High cholesterol is caused by having too much of a fatty substance called cholesterol in the blood.
Cholesterol falls into two categories – LDL (‘bad’ cholesterol) and HDL (‘good’ cholesterol).
According to the American Heart Association, “Experts believe that HDL acts as a scavenger, carrying LDL (bad) cholesterol away from the arteries and back to the liver, where the LDL is broken down and passed from the body.”
Too much ‘bad’ cholesterol can increase the risk of serious health problems, such as narrowing of the arteries, heart attack and stroke, whereas ‘good’ cholesterol can protect against these risks.
Evidence suggests that the omega-3s found in fish oil may play a role in lowering triglycerides and raising HDL cholesterol
Evidence suggests that the omega-3s found in fish oil may play a role in lowering triglycerides and raising HDL cholesterol.
In a 12-week-long intervention study in 2007, researchers assessed the impact of daily fish oil consumption and exercise on 28 men and 53 women. All subjects were overweight and had high blood pressure, cholesterol, or triglycerides. However, none had any cardiovascular-related diseases such as diabetes.
After the 12-week intervention, researchers observed an increase in HDL cholesterol by 9.70 percent and 11.60 percent in the fish oil alone group and the fish oil and exercise group respectively.
This further adds weight to studies confirming the health benefits of oily fish on reducing bad cholesterol. One four-week study following 19 people found that consuming up to 9.5 ounces (270 grams) of salmon twice per week reduced triglycerides and increased HDL cholesterol levels.
Another study in 92 men with high cholesterol and triglycerides compared the effects of eating salmon to eating other types of protein.
The men who ate salmon every day for eight weeks experienced a significant reduction in triglycerides and a significant increase in HDL cholesterol, compared with those who consumed other protein sources (7Trusted Source).
According to Mayo Clinic, there are number of ways to keep the ‘bad’ cholesterol at bay, these include:
Reducing saturated fats – Saturated fats, found primarily in red meat and full-fat dairy products, raise your total cholesterol. Decreasing your consumption of saturated fats can reduce your low-density lipoprotein (LDL) cholesterol — the “bad” cholesterol.
Eliminate trans fats – Trans fats, sometimes listed on food labels as “partially hydrogenated vegetable oil,” are often used in margarines and store-bought cookies, crackers and cakes. Trans fats raise overall cholesterol levels.
Eat foods rich in omega-3 fatty acids – Omega-3 fatty acids don’t affect LDL cholesterol. But they have other heart-healthy benefits, including reducing blood pressure. Foods with omega-3 fatty acids include salmon, mackerel, herring, walnuts and flaxseeds.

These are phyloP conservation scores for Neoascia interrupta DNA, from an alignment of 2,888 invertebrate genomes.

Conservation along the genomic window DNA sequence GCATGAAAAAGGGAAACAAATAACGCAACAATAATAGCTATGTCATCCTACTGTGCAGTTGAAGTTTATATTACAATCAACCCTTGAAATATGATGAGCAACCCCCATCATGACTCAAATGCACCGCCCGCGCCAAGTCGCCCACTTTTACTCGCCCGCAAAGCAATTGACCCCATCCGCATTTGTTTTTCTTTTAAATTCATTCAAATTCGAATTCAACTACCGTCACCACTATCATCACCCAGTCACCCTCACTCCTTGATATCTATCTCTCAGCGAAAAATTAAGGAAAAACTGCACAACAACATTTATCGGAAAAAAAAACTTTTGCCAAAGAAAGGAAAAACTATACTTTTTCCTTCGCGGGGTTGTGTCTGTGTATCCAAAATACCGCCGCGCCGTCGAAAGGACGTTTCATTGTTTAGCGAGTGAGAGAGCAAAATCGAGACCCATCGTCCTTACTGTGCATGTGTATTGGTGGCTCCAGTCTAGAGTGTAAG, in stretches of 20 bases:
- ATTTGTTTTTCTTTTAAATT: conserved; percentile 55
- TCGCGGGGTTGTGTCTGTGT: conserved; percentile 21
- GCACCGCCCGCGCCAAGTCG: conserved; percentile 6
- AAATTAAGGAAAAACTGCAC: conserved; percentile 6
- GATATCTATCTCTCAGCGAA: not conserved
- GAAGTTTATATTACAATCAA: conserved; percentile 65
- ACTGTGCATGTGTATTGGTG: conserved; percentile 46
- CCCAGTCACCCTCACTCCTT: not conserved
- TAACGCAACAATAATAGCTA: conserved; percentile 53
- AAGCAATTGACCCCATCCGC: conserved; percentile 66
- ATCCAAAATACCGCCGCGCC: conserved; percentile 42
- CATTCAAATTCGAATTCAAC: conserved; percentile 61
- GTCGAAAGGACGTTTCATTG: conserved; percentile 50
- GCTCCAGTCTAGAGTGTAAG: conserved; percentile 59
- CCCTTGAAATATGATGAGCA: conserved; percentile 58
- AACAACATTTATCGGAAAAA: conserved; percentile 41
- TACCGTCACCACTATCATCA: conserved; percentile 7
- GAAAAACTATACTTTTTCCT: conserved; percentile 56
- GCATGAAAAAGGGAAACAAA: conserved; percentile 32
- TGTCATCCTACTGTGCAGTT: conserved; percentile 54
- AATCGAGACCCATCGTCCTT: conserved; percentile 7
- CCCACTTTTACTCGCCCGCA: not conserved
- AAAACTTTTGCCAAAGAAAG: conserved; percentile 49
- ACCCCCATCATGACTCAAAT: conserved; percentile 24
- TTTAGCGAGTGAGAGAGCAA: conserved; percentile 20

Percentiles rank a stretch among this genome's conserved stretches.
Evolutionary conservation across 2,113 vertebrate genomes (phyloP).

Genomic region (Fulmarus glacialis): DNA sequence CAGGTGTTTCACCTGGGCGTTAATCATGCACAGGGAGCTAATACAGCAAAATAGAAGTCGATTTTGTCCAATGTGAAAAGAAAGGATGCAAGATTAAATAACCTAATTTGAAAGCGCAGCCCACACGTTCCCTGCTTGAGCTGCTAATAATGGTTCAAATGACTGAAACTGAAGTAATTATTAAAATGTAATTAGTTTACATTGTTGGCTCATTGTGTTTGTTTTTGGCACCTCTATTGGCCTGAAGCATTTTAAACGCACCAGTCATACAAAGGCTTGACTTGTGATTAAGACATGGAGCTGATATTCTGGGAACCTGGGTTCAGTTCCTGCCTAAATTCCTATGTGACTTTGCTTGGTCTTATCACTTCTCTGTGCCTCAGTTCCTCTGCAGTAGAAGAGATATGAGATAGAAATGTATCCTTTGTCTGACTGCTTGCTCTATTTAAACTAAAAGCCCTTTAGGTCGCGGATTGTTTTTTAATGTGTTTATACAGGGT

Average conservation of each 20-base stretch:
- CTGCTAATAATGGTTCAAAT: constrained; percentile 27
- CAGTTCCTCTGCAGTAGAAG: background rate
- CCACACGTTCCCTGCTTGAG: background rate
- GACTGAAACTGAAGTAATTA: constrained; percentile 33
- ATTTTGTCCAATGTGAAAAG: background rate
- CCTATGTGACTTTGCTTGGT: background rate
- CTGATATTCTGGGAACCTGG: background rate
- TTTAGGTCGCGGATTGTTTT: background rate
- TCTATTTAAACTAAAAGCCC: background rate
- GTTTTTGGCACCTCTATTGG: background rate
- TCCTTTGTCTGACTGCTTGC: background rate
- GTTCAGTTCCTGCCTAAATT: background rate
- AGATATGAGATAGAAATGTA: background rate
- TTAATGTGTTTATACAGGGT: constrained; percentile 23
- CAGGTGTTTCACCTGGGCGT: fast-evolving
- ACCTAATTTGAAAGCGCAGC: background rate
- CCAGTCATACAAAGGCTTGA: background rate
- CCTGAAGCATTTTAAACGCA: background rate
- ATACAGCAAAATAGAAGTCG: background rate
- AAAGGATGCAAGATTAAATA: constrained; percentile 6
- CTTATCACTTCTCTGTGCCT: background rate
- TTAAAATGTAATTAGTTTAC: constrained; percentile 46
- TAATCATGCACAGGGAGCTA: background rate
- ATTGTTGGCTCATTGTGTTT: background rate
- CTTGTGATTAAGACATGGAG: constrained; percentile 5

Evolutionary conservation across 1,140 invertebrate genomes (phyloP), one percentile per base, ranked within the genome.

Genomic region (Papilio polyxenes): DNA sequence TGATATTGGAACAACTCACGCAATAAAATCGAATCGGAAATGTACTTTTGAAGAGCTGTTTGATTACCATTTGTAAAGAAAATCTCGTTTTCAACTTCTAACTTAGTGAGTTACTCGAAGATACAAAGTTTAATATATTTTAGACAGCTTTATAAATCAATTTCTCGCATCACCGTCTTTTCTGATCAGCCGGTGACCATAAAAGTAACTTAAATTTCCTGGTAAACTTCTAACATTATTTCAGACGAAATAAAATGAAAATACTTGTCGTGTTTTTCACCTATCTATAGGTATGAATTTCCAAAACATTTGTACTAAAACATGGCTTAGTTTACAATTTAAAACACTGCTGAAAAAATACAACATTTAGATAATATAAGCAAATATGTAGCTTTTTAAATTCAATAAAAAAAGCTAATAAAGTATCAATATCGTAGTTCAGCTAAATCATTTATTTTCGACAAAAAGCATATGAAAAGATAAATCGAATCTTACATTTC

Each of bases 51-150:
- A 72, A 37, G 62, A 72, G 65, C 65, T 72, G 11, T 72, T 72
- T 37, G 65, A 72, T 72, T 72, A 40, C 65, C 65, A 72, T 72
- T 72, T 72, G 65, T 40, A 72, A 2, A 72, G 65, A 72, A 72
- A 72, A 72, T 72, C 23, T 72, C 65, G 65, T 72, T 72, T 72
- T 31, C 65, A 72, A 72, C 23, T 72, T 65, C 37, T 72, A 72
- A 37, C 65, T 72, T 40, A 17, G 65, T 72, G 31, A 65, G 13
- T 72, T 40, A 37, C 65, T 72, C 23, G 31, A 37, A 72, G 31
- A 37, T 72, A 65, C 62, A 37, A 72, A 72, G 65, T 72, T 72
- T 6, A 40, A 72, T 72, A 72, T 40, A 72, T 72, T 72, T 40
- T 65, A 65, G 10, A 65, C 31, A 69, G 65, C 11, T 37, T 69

Increase soluble fibre – Soluble fibre can reduce the absorption of cholesterol into your bloodstream. Soluble fibre is found in such foods as oatmeal, kidney beans, Brussels sprouts, apples and pears.
Add whey protein – Whey protein, which is found in dairy products, may account for many of the health benefits attributed to dairy. Studies have shown that whey protein given as a supplement lowers both LDL cholesterol and total cholesterol as well as blood pressure.
Exercise is another way to improve cholesterol, as Mayo clinic explained: “Moderate physical activity can help raise high-density lipoprotein (HDL) cholesterol, the “good” cholesterol.” The health body advises working up to at least 30 minutes of exercise five times a week or vigorous aerobic activity for 20 minutes three times a week.
Smoking is another way to improve your HDL cholesterol level, according to the health body. It also recommends drinking alcohol in moderation.
According to the NHS, statins are usually the recommended course of treatment for people with dangerously high cholesterol or are at a particular risk.
The health body explained: “They’re usually offered to people who have been diagnosed with coronary heart disease or another cardiovascular disease, or whose personal or family medical history suggests they’re likely to develop it during the next 10 years.”
The medications can be prescribed if GP deems you needs them, however, as a general rule, “They’re no substitute for lowering your cholesterol by eating a healthy, balanced diet and being active,” said the NHS.
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